State Quality Initiative Can Reduce Maternal Morbidity

A statewide quality initiative can improve severe maternal morbidity (SMM) and reduce the incidence of maternal morbidity and mortality from postpartum hemorrhage (PPH), a modeling analysis found. Such measures could potentially provide savings to birthing hospitals, according to the California cost-effectiveness study, published in Obstetrics & Gynecology.

A team led by Eric C. Wiesehan, MHA, MBA, a PhD candidate in health policy at Stanford (Calif.) University, examined the effects of the safety initiative of the California Maternal Quality Care Collaborative (CMQCC) in a theoretical cohort of 480,000 births across a mix of hospital settings and sizes. The CMQCC developed a PPH toolkit and quality-improvement protocol to increase recognition, measurement, and timely response to PPH.

Drawing retrospectively on a large 2017 California implementation study, the simulation estimated that collaborative implementation of the CMQCC added 182 quality-adjusted life-years (0.000379 per birth) by averting 913 cases of SMM, 28 emergency hysterectomies, and one maternal mortality. Additionally, it saved $9 million ($17.78 per birth) owing to avoided SMM costs.

According to the Centers for Disease Control and Prevention, pregnancy-related maternal deaths in the United States have increased from 7.2 per 100,000 live births to 16.9 per 100,000 live births over the past 20 years, making it the only country in the Organization for Economic Cooperation and Development with rising rates of maternal mortality. PPH accounts for 11% of maternal deaths.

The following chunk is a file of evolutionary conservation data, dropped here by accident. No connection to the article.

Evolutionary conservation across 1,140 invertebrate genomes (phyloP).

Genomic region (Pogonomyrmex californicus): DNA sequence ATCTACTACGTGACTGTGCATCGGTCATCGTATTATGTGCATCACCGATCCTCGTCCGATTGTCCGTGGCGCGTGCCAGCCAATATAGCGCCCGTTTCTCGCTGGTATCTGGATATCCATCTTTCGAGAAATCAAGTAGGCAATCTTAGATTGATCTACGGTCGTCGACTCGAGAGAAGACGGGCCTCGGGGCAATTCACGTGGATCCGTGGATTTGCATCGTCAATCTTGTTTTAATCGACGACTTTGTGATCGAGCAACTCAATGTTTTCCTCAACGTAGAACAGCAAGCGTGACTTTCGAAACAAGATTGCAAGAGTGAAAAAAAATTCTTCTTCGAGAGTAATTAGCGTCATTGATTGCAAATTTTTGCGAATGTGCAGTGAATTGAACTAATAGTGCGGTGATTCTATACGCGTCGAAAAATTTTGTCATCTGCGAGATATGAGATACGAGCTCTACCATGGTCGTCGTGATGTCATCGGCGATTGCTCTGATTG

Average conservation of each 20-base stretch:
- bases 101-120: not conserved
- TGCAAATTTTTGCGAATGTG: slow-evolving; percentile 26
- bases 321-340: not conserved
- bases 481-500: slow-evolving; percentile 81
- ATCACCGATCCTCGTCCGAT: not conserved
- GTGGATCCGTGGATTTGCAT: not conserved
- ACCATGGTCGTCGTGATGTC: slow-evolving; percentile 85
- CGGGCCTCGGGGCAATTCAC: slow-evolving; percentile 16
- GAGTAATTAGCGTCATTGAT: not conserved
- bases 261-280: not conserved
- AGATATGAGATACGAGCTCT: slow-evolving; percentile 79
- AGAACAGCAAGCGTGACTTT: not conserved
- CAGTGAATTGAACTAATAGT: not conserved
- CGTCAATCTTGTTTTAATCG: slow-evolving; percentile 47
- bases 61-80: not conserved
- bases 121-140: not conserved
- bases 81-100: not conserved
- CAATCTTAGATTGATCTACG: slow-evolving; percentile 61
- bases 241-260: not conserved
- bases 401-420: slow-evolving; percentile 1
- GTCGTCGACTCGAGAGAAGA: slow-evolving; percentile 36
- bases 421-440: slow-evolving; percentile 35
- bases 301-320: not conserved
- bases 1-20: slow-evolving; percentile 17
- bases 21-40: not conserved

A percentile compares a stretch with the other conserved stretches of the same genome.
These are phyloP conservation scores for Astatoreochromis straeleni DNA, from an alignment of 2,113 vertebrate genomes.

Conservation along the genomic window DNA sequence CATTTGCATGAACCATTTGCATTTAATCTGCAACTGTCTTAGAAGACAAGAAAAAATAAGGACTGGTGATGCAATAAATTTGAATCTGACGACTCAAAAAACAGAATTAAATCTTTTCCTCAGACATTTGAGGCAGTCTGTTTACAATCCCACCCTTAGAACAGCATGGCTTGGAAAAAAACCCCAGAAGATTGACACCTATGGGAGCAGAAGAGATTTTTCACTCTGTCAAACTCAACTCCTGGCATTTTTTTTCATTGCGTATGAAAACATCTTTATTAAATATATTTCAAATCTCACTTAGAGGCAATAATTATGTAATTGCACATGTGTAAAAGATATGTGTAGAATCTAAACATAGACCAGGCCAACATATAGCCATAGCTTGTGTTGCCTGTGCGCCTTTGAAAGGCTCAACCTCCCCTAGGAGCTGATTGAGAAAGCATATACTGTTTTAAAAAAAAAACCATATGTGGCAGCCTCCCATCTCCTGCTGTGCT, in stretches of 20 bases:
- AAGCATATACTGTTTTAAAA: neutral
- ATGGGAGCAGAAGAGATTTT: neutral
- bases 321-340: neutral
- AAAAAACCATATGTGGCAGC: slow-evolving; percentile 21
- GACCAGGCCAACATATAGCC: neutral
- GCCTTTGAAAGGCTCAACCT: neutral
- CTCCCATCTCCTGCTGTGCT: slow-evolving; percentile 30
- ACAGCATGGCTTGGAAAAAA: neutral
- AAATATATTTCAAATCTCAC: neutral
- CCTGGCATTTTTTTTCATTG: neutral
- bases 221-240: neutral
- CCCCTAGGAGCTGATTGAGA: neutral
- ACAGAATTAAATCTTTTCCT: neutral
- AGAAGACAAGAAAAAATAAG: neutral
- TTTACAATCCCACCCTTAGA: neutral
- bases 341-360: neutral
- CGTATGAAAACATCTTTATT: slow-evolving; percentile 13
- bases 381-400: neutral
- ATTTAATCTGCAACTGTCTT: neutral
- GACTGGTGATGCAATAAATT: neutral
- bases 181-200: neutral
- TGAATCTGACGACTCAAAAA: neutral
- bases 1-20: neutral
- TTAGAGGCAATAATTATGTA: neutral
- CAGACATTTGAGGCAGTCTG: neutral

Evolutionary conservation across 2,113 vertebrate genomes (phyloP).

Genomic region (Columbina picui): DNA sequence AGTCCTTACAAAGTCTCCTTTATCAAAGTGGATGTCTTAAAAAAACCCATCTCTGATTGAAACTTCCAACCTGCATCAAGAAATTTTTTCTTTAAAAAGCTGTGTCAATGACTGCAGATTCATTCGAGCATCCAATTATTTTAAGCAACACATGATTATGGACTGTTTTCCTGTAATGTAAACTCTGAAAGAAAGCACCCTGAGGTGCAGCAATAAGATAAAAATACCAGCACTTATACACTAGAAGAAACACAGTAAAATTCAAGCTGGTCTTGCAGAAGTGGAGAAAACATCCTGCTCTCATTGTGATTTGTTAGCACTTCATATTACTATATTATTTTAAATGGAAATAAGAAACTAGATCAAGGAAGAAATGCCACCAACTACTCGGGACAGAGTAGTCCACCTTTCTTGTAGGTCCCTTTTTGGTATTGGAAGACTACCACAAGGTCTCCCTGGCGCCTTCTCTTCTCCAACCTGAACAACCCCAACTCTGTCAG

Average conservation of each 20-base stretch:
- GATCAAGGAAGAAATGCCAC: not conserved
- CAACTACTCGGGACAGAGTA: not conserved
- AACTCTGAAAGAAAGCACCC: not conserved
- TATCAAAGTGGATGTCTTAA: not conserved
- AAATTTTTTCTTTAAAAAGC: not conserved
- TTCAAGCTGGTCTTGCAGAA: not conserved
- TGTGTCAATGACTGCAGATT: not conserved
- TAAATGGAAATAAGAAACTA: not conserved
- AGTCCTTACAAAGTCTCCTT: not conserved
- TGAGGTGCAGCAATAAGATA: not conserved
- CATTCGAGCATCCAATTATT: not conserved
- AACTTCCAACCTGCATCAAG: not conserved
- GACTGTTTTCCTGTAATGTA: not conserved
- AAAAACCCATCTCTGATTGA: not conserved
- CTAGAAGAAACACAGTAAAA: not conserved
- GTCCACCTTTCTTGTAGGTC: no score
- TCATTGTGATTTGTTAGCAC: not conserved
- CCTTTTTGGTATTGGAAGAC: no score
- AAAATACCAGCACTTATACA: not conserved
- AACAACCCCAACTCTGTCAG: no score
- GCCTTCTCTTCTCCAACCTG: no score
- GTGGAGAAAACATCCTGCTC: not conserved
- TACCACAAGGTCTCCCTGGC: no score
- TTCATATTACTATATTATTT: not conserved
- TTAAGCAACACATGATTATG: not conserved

As to the study’s broader applicability, Dr. Wiesehan said in an interview, “findings of effectiveness in terms of reducing PPH-related SMM are well known outside of California. In terms of costs, however, it is more of an unknown how much is generalizable. It would go a long way if another state quality care collaborative implementing such a project recorded costs prospectively. Prospective costing, particularly microcosting, would be optimal to precisely place where the most, or least, value of this quality improvement project is achieved.”

Studies of PPH safety programs in other U.S. jurisdictions showing reductions in blood transfusions and maternal morbidities suggest the current findings are relevant to a range of hospital settings and regions. “With state perinatal collaboratives already in 47 states, examination of implementation of the PPH-SMM reduction initiative within additional collaboratives would add further robustness to our findings,” the authors wrote.

In 2022, a New York City hospital study reported that learning collaboratives that optimize practice and raise staff awareness could be important tools for improving maternal outcomes.

Still to be answered, said Dr. Wiesehan, are questions about the long-term effectiveness and sustainability of the quality initiative project beyond the early pre/post periods.

The authors indicated no specific funding for the study and had no conflicts of interest to disclose.

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This article originally appeared on, part of the Medscape Professional Network.

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